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# The generalised three-door problem

Posted May16-11 at 11:22 AM by CompuChip

Today I was having a discussion with a colleague about the three-door problem. I'm sure you've all heard of it in some form or another. Most commonly it is given as a game show concept, where a contestant has the choice between three doors. One conceals some prize (a car, or a large sum of money) and the other two don't (they contain a goat or nothing at all). After choosing one of the doors, the game show host opens one of the remaining two doors and shows that the big prize is not behind it. Then the contestant gets to say if (s)he wants to stick with his/her choice, or switch to the other closed door. The chosen door is then opened and (s)he goes home with the car or the goat :-)

Everybody knows (or should know!) that the winning strategy is to always switch doors, because it gives a 2/3 probability of going home with the money, instead of 1/2. My colleague claimed that this would remain the same, even if the option to switch doors was not given to all the contestants, but for example only to two thirds of them. I could easily show him that, although switching doors remains the best strategy, the probability of winning does decrease a little (but is still larger than 1/2 - it is 5/9 to be precise).

This led me to the following little generalisation of the problem:
Suppose that there are three doors. The probability of picking the winning door is pw, the probability of picking the losing door is pl = 1 - pw. If all the doors are identical, we will of course usually have pw = 1/3, pl = 2/3). To add in the new element, assume that the option to switch is offered with probability sw to a contestant who has initially chosen the winning door, and with probability sl to someone who has picked a losing door. Finally, the contestant will have a strategy, which we capture in a single parameter r: the probability with which (s)he switches doors, IF the option is given to him/her.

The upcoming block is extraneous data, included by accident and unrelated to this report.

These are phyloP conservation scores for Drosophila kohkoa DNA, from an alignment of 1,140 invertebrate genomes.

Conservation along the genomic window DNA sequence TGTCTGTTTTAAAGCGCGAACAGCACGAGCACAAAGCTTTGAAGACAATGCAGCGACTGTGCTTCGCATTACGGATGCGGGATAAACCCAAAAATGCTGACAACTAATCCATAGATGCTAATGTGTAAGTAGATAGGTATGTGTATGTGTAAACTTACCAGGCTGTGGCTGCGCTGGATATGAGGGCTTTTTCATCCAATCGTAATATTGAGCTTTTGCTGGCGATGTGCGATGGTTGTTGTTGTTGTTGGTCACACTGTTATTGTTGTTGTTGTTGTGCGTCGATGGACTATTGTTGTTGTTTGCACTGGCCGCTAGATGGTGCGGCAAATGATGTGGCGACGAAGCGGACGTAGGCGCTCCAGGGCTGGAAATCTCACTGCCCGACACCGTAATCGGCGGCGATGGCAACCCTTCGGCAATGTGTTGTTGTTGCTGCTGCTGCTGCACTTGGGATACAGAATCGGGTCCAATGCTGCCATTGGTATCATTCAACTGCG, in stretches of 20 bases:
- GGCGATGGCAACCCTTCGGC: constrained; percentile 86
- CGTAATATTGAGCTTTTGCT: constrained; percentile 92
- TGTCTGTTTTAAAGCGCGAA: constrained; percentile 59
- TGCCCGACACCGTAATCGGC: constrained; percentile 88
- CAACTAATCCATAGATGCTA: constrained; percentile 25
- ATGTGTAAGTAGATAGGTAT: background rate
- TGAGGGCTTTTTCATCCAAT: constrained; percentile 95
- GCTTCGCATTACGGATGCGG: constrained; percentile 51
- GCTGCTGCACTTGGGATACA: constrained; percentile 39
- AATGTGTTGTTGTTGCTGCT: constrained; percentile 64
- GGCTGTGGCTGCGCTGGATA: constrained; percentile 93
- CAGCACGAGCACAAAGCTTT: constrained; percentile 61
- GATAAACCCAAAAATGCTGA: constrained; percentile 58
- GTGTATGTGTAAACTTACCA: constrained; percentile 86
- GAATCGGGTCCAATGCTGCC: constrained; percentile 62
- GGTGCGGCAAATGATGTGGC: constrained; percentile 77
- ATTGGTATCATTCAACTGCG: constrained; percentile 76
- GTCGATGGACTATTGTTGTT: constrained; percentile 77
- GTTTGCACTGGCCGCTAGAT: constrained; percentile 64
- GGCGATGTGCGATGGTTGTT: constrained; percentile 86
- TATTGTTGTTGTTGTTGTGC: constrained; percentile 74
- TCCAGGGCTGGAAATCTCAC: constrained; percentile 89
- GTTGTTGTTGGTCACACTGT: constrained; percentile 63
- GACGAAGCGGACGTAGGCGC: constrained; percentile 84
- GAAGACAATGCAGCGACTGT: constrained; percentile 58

Now it is easy to find the three possibilities where the contestant goes home happy:
1) (s)he picks the winning door, is offered the option to switch and declines
2) (s)he picks the winning door, and is not offered the option to switch
3) (s)he picks a losing door, is offered the option to switch, and does so

The calculation is now simple statistics: the probability P for winning the prize is:
P = P1 + P2 + P3
where the probabilities corresponding to the above cases are
P1 = pw sw (1 - r)
P2 = pw (1 - sw)
P3 = pl sl r

The total probability is thus (after rearranging),
(*) P = pw + (pl sl - pw sw) r.

We can perform a simple check for the cases we already know, assuming that pw = 1/3, pl = 2/3:
*) If the contestant never switches (r = 0), P = pw = 1/3
*) If the contestant always switches (and is always offered the option to do so, of course, sw = sl = 1), P = 1/3 + (2/3 - 1/3) = 2/3
*) If 2/3 of the contestants is offered the option to switch (randomly) and they always do so in that case, P = 1/3 + (2/3 - 1/3) * 2/3 = 1/3 + 2/9 = 5/9

So far, so good.

Now, you may ask, what is the best strategy for a contestant? Well, formula (*) shows that P is simply linear in r, so the optimal solution lies at r = 1 (i.e. always switch) if the slope
(pl sl - pw sw) > 0
is positive. For pw = 1/3, pl = 2/3 this means
sl > sw / 2.
So if the option to switch is always given, r = 1 is the best strategy. If sl = sw / 2 then P = 1/3 independent of whether you switch or not - so this is the ideal strategy for the production company (that is, if THEY do know which door contains the prize, they let 2/3 of the winners choose to switch but only 1/3 of the losers, and people will go home with nothing 2/3 of the time). In all other cases, the slope is negative and the optimum value is P = 1/3 at r = 0.

It turns out that r = 1 is the best strategy in 75% of the cases (this can be easily seen by graphing sw vs sl, for example). So if the contestants have no idea how sw and sl are chosen, always switching remains the safest bet (even if sw and sl are not both 1). If the show is "fair" and the host does not know where the prize is, i.e. sw = sl, then r = 1 is definitely the best thing to do.

See you on tv!
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